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Heritage Minister Melanie Joly unveiled a cultural policy in September that secured a $500-million pledge by Netflix to set up a Canadian office and fund original homegrown content — but the plan did not include taxes on the company’s service.

Chris Ratcliffe/Bloomberg

Finance Minister Bill Morneau says the federal government still has no intention of imposing a Netflix tax because it would result in a financial hit for middle-class Canadians.

Morneau's remarks about the online streaming giant come a couple of days after Heritage Minister Melanie Joly insisted she never agreed to exempt Netflix from any sales tax as part of a deal that has been a political nightmare in her home province of Quebec.

Pressed about the issue on Friday, Joly said anyone with concerns about the lack of federal taxes on online streaming services should talk to Morneau because he's in charge of taxation.

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Joly unveiled a cultural policy in September that secured a $500-million pledge by Netflix to set up a Canadian office and fund original homegrown content — but the plan did not include taxes on the company's service.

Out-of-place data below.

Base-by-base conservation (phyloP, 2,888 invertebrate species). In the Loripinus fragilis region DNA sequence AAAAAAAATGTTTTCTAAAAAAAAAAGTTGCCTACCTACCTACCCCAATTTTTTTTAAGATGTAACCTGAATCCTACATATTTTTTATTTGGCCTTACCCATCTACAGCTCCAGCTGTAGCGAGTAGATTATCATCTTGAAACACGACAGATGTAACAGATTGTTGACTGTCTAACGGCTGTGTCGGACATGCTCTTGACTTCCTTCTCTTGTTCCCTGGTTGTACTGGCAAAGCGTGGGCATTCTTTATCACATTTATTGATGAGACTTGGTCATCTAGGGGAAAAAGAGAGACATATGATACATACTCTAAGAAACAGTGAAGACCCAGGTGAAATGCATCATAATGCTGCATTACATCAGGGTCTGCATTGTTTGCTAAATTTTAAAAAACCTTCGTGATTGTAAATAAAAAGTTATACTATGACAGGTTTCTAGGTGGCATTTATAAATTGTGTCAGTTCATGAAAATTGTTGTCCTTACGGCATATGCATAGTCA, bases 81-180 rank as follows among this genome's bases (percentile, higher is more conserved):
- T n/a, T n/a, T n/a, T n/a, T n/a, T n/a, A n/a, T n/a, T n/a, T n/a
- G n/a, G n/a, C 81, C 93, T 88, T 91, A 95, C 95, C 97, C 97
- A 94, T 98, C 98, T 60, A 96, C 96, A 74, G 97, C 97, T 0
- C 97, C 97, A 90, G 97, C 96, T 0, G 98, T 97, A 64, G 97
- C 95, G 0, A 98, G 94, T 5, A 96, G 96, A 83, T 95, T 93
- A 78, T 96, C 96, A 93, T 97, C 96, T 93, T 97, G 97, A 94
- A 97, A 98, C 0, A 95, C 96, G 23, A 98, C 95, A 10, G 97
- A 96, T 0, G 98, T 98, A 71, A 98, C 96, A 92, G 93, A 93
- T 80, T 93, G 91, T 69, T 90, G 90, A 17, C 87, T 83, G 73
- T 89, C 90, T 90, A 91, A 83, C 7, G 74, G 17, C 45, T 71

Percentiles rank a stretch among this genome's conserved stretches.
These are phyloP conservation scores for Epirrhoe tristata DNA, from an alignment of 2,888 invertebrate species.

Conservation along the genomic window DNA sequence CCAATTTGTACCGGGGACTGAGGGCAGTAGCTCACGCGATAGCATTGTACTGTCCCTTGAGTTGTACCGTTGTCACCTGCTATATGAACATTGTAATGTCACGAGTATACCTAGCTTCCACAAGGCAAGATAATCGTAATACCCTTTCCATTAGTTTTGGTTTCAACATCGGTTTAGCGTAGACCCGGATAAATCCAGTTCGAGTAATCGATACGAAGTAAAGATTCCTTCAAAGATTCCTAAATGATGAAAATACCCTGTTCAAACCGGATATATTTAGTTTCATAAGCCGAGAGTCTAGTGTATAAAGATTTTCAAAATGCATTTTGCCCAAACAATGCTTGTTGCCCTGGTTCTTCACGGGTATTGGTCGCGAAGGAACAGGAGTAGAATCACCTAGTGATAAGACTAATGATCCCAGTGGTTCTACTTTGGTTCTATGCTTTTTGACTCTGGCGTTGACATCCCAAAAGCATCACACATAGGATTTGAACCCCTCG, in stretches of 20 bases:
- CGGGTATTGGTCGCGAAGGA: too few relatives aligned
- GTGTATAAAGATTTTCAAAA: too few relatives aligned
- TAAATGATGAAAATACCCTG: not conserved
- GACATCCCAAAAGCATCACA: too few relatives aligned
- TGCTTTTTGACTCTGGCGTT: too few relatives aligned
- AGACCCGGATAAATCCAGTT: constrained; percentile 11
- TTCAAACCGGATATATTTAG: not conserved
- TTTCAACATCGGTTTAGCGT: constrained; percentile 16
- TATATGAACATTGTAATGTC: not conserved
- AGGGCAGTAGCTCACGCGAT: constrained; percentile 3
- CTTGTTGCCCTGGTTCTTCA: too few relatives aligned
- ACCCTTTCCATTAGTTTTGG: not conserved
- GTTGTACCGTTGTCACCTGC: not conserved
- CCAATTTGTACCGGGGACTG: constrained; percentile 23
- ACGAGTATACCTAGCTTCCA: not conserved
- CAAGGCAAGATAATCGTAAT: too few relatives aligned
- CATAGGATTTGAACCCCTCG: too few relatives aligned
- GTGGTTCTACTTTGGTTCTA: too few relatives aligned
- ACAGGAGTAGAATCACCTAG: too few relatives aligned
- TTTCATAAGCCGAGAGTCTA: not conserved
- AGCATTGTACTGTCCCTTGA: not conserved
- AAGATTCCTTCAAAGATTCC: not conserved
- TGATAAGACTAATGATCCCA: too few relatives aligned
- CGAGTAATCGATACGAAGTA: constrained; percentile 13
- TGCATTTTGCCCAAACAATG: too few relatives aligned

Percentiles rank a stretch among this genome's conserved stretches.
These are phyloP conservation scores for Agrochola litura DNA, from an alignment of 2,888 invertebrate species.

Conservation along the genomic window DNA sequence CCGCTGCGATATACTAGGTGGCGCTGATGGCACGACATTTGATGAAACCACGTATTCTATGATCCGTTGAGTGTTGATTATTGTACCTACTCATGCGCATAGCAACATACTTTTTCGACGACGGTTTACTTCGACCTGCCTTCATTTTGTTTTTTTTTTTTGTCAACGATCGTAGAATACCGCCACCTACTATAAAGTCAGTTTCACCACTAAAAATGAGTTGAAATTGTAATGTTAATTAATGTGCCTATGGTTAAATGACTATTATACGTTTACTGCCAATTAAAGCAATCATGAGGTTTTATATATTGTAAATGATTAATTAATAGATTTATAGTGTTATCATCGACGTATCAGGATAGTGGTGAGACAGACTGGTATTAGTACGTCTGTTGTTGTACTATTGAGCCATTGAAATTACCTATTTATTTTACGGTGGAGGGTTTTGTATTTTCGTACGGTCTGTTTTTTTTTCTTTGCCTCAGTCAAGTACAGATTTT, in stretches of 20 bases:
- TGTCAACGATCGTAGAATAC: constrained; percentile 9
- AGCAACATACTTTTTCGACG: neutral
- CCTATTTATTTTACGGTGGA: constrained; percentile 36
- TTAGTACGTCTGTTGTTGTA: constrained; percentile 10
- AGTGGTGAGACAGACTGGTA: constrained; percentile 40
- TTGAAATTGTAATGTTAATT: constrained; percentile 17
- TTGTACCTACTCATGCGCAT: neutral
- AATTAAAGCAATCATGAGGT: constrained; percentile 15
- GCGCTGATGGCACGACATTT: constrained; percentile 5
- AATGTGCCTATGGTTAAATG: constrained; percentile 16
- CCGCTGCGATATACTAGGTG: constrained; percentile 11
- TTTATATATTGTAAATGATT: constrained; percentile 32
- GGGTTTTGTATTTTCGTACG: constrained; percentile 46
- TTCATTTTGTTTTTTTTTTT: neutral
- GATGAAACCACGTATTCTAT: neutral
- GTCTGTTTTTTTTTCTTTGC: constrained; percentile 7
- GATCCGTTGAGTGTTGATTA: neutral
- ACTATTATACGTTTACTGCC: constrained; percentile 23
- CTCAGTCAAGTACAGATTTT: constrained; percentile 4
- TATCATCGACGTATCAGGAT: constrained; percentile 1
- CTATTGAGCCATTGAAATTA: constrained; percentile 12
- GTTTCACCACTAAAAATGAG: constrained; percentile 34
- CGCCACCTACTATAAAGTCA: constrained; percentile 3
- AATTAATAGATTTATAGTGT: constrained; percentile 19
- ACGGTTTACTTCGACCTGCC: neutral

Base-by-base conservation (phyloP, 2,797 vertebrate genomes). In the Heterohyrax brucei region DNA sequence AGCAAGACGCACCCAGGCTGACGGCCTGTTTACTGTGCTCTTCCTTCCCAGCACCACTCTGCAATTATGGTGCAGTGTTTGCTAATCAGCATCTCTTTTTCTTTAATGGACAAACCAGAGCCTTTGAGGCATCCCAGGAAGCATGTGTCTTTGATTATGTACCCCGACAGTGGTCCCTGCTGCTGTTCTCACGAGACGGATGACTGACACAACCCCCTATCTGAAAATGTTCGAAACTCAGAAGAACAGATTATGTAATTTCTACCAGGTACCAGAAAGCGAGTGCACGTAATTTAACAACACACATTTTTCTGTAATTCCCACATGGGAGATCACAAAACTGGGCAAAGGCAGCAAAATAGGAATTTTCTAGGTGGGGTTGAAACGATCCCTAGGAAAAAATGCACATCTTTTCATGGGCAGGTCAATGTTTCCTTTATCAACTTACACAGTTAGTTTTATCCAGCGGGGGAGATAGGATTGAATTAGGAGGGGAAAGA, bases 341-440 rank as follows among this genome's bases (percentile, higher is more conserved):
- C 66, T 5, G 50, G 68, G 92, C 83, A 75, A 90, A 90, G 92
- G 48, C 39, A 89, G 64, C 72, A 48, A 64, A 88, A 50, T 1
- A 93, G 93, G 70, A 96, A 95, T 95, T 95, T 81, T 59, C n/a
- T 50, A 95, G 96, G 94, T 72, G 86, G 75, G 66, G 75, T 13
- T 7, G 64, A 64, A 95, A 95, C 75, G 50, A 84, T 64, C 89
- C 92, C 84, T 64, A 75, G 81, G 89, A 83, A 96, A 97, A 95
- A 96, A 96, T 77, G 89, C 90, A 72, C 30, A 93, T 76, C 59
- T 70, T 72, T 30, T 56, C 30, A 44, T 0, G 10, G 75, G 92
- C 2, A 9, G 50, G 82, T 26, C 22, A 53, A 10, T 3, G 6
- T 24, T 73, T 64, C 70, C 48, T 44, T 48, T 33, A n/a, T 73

The ensuing weeks have seen the provincial government in Quebec vow to tax foreign online businesses, including Netflix, if Ottawa didn't do so.

The issue has sparked outrage from artists and producers in Quebec's cultural industry who have described it as an unfair subsidy.

Morneau insisted Sunday that Ottawa has no intention of changing its promise not to tax Netflix.

Prime Minister Justin Trudeau himself has repeatedly and categorically ruled out a Netflix tax.

Quebec Finance Minister Carlos Leitao said Sunday that he plans to raise the issue with Morneau when federal, provincial and territorial finance ministers meet for two days of talks in Ottawa.

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